A battered side street in the old part of Buenos Aires. The tarmac seems pockmarked. Parts of the curb are missing, and the serrated edge of the paving slabs are exposed, like the diseased gums of an old Gaucho.
A modest cafe. It seems rooted to the sidewalk, like the weeds. Other shops have long since shuttered, and their proprietors have escaped to the suburbs. But this establishment persists.
I scrape back one of the metal chairs.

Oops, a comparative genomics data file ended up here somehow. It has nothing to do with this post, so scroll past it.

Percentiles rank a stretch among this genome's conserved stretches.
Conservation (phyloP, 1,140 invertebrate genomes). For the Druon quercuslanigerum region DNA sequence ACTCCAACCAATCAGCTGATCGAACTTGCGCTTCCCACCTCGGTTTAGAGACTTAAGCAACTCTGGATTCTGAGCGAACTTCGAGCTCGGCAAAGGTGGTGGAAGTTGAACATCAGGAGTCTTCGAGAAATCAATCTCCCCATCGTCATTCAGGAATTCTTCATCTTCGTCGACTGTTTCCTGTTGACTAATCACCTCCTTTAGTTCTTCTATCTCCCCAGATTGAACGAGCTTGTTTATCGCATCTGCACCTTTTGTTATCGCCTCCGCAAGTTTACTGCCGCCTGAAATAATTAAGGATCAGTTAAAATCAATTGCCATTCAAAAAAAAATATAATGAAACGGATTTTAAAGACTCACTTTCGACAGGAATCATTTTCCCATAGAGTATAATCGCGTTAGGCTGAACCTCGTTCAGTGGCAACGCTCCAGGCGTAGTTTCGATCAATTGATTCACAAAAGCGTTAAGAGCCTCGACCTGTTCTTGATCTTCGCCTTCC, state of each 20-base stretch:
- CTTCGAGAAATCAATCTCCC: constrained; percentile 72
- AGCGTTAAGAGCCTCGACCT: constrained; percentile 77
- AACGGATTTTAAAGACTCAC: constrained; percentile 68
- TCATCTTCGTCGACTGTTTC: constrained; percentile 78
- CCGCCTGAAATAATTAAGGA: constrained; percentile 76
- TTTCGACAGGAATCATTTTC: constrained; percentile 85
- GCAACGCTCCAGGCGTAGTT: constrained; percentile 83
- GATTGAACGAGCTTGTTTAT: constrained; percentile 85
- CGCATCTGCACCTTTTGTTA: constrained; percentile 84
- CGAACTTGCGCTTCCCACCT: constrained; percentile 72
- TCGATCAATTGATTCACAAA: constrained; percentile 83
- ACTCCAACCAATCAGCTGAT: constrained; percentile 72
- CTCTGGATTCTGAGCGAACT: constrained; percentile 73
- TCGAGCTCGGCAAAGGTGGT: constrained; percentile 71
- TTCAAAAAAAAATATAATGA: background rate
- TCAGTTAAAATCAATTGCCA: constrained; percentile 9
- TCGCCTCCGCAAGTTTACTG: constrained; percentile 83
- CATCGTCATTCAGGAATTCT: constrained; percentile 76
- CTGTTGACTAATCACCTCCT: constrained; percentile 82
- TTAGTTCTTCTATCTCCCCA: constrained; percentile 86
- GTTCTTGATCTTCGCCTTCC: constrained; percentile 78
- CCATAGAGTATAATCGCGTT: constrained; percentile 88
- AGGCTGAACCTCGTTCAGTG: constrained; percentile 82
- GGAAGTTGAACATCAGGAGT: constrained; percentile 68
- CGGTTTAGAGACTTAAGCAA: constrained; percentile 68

“Un cafe, por favor?” The young waiter rolls his eyes. Is he annoyed that I have not ordered more, or is he casting judgement on my formal, European Spanish? Whatever: He clearly understands, and he slopes inside.
To my left, a croak. “English?”
I turn my head. A man sits alone, his mouth drawn down on one side. A stroke, perhaps?
“Yes,” I reply. “London.”
“Where else!” he replies. And now a smile. So no, not a stroke, just a crooked face. But he does not look straight at me. He cannot see very well. Continue reading “Jorge Luis Borges In The Night Garden”